In the summer of this year, Maggie Shannon went out on a boat with a team of fishermen that participate in the Monster Shark Tournament in order to document their efforts to catch a shark. The tournament, which was held in Shannon’s hometown on Martha’s Vineyard for many years before moving to Newport, Rhode Island, two years ago, is a gory but fascinating event. Shannon’s two series Swamp Yankee and Teeth of the Sea show her obviously vested interest in not only the sport of shark hunting but the animal itself and its unfortunate reputation in America today.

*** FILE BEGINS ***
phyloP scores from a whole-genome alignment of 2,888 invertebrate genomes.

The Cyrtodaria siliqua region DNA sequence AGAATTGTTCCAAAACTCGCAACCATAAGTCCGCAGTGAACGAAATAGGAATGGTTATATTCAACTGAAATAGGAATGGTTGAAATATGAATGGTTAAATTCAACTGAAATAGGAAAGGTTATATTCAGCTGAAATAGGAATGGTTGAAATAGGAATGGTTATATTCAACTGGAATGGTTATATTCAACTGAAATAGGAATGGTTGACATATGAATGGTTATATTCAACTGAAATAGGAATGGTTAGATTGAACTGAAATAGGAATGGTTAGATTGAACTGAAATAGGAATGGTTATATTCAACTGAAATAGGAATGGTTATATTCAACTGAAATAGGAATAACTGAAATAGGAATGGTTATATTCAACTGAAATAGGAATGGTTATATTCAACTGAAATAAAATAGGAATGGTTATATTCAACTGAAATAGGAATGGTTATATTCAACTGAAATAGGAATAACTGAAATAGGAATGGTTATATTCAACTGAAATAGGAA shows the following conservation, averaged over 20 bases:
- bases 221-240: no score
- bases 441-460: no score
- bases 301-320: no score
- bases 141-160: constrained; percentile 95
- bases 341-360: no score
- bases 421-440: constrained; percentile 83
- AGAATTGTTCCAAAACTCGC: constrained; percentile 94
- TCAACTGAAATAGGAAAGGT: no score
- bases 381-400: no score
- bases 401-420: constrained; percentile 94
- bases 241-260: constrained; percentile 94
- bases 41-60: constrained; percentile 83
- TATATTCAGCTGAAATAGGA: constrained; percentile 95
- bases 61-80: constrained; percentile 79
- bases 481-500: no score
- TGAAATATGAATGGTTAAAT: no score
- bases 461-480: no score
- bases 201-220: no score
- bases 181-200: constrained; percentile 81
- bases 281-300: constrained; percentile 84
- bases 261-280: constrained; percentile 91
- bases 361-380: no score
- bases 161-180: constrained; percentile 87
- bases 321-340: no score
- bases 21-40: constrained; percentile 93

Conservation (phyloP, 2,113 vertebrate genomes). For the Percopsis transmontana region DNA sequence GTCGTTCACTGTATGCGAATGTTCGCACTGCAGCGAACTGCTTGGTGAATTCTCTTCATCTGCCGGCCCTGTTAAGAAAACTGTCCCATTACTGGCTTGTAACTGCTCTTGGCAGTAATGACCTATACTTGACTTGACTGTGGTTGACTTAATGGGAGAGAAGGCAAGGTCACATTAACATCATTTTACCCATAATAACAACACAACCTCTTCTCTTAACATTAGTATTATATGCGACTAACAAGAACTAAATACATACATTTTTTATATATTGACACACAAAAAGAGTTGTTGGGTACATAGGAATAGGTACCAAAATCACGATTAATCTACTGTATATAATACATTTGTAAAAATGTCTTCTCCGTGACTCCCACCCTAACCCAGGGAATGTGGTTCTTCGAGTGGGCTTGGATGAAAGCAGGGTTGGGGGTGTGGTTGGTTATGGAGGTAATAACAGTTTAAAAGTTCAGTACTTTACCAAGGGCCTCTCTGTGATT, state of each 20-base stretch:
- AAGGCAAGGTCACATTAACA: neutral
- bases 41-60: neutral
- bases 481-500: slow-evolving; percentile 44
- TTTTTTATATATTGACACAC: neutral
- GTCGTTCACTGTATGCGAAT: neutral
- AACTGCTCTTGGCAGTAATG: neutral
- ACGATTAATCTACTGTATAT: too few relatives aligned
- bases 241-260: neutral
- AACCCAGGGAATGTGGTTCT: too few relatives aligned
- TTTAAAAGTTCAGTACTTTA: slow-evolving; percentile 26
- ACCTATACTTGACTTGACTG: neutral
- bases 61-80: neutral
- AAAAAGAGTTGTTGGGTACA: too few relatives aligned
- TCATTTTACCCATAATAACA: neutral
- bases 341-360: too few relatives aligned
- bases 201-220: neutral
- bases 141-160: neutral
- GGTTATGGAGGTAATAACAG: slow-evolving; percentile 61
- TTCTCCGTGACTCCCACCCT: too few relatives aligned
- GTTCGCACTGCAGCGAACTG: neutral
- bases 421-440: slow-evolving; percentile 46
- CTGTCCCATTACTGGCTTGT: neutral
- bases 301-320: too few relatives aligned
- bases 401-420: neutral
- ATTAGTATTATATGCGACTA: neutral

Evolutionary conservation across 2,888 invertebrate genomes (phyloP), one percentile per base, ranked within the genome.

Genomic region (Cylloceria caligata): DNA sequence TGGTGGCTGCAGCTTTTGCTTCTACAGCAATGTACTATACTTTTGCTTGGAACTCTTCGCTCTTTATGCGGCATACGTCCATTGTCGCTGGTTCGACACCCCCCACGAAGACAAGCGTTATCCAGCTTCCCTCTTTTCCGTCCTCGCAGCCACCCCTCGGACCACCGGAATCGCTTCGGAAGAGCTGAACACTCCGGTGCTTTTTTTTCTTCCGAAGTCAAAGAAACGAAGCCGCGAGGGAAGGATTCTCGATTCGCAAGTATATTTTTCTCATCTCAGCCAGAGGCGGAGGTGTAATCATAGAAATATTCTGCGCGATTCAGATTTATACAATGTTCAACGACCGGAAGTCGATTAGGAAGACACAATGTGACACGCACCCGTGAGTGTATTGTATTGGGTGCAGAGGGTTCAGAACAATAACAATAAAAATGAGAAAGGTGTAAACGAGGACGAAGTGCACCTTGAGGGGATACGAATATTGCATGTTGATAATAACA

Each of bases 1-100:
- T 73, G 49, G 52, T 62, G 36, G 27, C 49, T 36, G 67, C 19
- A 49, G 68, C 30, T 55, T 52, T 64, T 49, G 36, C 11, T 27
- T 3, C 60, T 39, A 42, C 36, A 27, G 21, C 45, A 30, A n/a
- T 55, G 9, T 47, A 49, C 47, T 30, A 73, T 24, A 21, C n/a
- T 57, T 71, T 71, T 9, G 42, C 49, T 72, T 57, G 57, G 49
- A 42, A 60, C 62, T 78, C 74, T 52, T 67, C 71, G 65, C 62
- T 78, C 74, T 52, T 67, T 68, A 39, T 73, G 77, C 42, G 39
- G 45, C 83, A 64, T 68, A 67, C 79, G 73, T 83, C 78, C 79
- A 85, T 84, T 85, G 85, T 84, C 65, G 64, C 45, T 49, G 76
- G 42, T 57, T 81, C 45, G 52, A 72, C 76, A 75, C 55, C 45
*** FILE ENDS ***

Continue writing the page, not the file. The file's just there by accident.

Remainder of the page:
From the artist’s statement: The event does seem like a bloody affair, but it’s hard to view the Monster Shark Tournament purely as a ‘massacre.’ Seeing a marine biologist hack a shark’s head off from [its] gills down is brutal, but there is also something terrifyingly beautiful about it. Looking at these fish up close shows not only their strength but also their fragility. And especially after meeting the family that has organized the tournament for the last 28 years, I felt even stronger that the event was something more than just a spectacle. Remembering the tie-dyed, Birkenstock-ed protesters of Martha’s Vineyard fighting with the tournament staff make it difficult to document the event as an impartial bystander, but my nostalgia and awe at the beauty of the 400+ pound creatures make it hard to look away. By bringing these apex predators up from the deep, the fishermen are showing us something out of our own world, and that moment should be treasured, if carefully critiqued.

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